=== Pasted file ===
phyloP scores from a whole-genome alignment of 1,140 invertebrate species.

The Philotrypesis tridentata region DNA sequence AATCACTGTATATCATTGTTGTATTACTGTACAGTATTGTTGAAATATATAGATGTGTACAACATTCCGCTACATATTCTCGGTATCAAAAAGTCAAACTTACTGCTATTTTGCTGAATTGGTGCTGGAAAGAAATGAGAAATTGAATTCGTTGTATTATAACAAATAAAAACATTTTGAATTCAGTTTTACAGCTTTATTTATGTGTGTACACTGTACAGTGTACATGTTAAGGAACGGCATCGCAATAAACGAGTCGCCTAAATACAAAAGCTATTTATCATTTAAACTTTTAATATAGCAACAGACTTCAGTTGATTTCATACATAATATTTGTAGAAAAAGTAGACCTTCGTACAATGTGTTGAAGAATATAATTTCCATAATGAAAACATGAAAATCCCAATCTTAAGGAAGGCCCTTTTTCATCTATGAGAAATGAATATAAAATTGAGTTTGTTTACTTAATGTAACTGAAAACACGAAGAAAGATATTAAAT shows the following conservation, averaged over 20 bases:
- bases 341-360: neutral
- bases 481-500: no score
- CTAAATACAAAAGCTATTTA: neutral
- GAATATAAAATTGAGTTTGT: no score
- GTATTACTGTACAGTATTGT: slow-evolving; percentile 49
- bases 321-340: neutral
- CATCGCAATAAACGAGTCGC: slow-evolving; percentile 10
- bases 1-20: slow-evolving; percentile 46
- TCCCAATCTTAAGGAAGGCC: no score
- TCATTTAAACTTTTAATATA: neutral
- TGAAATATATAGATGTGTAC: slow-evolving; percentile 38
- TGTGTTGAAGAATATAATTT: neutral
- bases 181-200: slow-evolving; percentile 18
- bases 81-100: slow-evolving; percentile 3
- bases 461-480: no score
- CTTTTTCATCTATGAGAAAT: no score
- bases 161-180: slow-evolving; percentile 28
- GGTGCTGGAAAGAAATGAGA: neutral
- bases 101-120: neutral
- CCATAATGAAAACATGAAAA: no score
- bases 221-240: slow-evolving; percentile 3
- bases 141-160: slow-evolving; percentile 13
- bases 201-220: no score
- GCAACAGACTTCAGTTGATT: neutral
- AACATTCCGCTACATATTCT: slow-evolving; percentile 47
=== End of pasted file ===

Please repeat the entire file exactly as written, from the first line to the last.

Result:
phyloP scores from a whole-genome alignment of 1,140 invertebrate species.

The Philotrypesis tridentata region DNA sequence AATCACTGTATATCATTGTTGTATTACTGTACAGTATTGTTGAAATATATAGATGTGTACAACATTCCGCTACATATTCTCGGTATCAAAAAGTCAAACTTACTGCTATTTTGCTGAATTGGTGCTGGAAAGAAATGAGAAATTGAATTCGTTGTATTATAACAAATAAAAACATTTTGAATTCAGTTTTACAGCTTTATTTATGTGTGTACACTGTACAGTGTACATGTTAAGGAACGGCATCGCAATAAACGAGTCGCCTAAATACAAAAGCTATTTATCATTTAAACTTTTAATATAGCAACAGACTTCAGTTGATTTCATACATAATATTTGTAGAAAAAGTAGACCTTCGTACAATGTGTTGAAGAATATAATTTCCATAATGAAAACATGAAAATCCCAATCTTAAGGAAGGCCCTTTTTCATCTATGAGAAATGAATATAAAATTGAGTTTGTTTACTTAATGTAACTGAAAACACGAAGAAAGATATTAAAT shows the following conservation, averaged over 20 bases:
- bases 341-360: neutral
- bases 481-500: no score
- CTAAATACAAAAGCTATTTA: neutral
- GAATATAAAATTGAGTTTGT: no score
- GTATTACTGTACAGTATTGT: slow-evolving; percentile 49
- bases 321-340: neutral
- CATCGCAATAAACGAGTCGC: slow-evolving; percentile 10
- bases 1-20: slow-evolving; percentile 46
- TCCCAATCTTAAGGAAGGCC: no score
- TCATTTAAACTTTTAATATA: neutral
- TGAAATATATAGATGTGTAC: slow-evolving; percentile 38
- TGTGTTGAAGAATATAATTT: neutral
- bases 181-200: slow-evolving; percentile 18
- bases 81-100: slow-evolving; percentile 3
- bases 461-480: no score
- CTTTTTCATCTATGAGAAAT: no score
- bases 161-180: slow-evolving; percentile 28
- GGTGCTGGAAAGAAATGAGA: neutral
- bases 101-120: neutral
- CCATAATGAAAACATGAAAA: no score
- bases 221-240: slow-evolving; percentile 3
- bases 141-160: slow-evolving; percentile 13
- bases 201-220: no score
- GCAACAGACTTCAGTTGATT: neutral
- AACATTCCGCTACATATTCT: slow-evolving; percentile 47